Just about every broadcast engineer has had to deal with interoperability issues that crop up in the field—unexpected glitches and bugs that emerge when upgrading a piece of software or adding a board. And although such hardware and software upgrades might meet “industry specs,” specs are no guarantee of interoperability.
For a company like Harris, with a huge portfolio of products ranging from servers broadcast graphics and automation systems to multiviewers and even test and measurement equipment, maintaining and certifying interoperability, not just among its own products, but also with third-party manufacturers, has become a huge challenge.
To help the company determine interoperability issues before such issues pop up in the field, Harris recently opened a state-of-the-art $3 million interoperability lab in Toronto.
The 3,000-square-foot lab houses approximately 43 racks of equipment as well as a demo room and a conference room, all of it wired for 3 Gbps SDI. The lab will be used to test new versions of software from Harris and to help the company develop an interoperability guide for customers.
(click thumbnail)Harris graphic designer Mike Lanni sits at the Harris Interoperability Lab’s master control desk equipped with IconMaster master control, Nucleus control panel and Centrio multiviewer (all shown) to simulate any master control environment.SEVEN-YEAR SUPPORT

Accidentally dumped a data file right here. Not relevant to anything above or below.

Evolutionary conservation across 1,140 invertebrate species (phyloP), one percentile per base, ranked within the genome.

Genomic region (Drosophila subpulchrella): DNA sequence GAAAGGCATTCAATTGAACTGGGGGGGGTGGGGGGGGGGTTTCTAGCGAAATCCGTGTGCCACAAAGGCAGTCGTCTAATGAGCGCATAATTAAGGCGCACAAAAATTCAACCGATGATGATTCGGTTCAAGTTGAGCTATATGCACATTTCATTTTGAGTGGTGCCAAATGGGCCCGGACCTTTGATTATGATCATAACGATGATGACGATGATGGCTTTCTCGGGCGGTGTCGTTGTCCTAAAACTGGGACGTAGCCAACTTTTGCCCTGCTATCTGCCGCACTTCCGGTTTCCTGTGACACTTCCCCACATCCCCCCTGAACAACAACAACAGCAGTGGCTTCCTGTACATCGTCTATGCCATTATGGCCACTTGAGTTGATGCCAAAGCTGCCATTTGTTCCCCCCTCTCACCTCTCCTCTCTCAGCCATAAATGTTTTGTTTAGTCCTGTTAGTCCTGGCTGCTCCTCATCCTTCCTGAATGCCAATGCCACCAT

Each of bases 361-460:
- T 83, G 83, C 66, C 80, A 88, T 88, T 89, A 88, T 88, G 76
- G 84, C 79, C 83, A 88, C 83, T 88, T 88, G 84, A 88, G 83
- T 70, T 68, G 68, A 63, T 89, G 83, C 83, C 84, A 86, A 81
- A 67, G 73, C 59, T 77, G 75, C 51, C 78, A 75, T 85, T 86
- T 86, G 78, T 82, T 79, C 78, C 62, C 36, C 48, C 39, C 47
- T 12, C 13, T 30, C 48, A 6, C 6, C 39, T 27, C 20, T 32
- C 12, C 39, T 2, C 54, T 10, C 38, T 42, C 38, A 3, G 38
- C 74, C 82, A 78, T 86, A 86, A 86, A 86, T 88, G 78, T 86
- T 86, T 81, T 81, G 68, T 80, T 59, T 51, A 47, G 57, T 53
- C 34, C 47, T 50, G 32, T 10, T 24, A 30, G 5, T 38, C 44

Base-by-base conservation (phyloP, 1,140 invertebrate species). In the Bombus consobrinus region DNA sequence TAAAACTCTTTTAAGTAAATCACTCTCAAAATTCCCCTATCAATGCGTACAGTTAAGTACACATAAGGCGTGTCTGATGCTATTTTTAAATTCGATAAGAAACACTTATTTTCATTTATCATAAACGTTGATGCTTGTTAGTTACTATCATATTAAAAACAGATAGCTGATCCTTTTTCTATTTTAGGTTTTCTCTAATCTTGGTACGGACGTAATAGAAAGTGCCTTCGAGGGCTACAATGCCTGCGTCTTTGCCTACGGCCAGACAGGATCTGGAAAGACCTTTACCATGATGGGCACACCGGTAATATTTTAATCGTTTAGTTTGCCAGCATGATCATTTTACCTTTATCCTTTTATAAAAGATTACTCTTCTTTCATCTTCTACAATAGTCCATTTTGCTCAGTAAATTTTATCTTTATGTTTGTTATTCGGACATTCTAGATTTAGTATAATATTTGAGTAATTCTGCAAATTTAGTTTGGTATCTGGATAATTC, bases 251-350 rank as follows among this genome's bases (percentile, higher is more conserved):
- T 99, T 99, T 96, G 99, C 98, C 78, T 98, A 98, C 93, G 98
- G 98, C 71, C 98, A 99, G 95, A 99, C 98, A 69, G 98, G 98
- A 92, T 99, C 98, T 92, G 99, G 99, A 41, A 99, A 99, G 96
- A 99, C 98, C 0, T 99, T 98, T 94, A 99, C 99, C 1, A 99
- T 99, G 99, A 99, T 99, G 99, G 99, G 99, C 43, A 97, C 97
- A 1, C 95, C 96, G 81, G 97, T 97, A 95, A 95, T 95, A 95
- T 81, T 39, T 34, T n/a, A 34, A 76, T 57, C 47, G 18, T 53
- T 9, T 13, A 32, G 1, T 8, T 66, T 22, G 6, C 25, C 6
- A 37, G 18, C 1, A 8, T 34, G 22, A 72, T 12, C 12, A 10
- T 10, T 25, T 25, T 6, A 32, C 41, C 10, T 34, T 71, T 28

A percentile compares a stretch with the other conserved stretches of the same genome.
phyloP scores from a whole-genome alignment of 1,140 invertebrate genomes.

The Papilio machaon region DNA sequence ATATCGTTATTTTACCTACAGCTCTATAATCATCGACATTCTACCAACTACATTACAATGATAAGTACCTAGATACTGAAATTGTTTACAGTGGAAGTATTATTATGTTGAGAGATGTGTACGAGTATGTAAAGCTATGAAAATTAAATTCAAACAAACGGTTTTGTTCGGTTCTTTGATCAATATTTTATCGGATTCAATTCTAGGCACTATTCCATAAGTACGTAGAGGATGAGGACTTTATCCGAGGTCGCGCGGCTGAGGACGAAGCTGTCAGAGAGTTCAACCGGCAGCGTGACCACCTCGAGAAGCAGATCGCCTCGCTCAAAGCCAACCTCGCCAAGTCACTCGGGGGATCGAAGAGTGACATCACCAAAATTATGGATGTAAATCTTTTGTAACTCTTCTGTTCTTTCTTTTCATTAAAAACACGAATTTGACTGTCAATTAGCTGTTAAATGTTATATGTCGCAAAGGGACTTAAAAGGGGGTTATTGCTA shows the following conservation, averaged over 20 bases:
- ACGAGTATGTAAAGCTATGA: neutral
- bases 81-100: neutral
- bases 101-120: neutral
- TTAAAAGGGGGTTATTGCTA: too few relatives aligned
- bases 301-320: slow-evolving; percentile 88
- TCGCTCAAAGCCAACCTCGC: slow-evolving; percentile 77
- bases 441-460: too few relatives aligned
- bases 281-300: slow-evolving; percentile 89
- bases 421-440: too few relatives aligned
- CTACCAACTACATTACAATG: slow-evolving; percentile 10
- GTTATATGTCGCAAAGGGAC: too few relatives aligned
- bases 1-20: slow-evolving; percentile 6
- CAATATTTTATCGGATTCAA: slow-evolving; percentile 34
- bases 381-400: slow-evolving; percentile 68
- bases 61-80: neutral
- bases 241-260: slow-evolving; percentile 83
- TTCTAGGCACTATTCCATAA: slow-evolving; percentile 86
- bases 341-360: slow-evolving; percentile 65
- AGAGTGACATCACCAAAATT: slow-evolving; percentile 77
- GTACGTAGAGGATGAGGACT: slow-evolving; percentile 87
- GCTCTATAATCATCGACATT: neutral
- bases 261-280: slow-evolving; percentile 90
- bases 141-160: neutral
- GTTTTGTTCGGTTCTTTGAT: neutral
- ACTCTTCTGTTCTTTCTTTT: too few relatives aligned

“Customers buy a lot of point products, so if there’s a new installation—there could be seven different vendors in there, all with different product roadmaps,” said Tim Thorsteinson, president of Harris Broadcast Communications. “And although there’s been a philosophy about ‘interoperable systems’ in the industry forever, that doesn’t mean that when you get into the real specifics, that our automation control and Evertz’s master control, down to every detail will work well together. Plus we have to be aware of the most recent release of software for that Evertz Master Control, so over time we plan to have all of the leading suppliers equipment in there.”
Thorsteinson estimated that the company gets a couple thousand service calls a week, and in the broadcast industry where product life cycles are a lot longer than in IT, for example. Harris supports its product base for at least seven years.
He explained that the “fix-it-in-the-field model” is expensive and ultimately undesirable.
“What invariably happens when the technician shows up on site is he says, ‘Oh my God, you’re still running version 7.3. I can’t believe that. We’ve moved beyond that,’” said Thorsteinson.
With an enormous installed base of products ranging from editing systems to transmission equipment, it’s easy to see how interoperability can become a big challenge. “The variations are incredible,” he said. “Let’s say you had 50 point products. Each of those is going to go through two or three software revisions a year, just maintaining the matrix of data is a big job.”
(click thumbnail)Gleb Butuzov, Interoperability System Engineer, adjusts settings on a Videotek TVM-950 on one of the 43 equipment racks in the Harris Interoperability Lab.BEYOND THE STANDARD
It’s a scenario that every broadcast engineer is familiar with going back to the old RS-232 standard, according to Stan Moote, vice president for corporate development at Harris Broadcast.
“You’d get RS-232, try to connect it, and before you know it, you need a switch box and a kludge box and every engineer has been through that aspect of it,” he said. “And of course it didn’t mean it didn’t meet the standard, it just meant it wasn’t interoperable.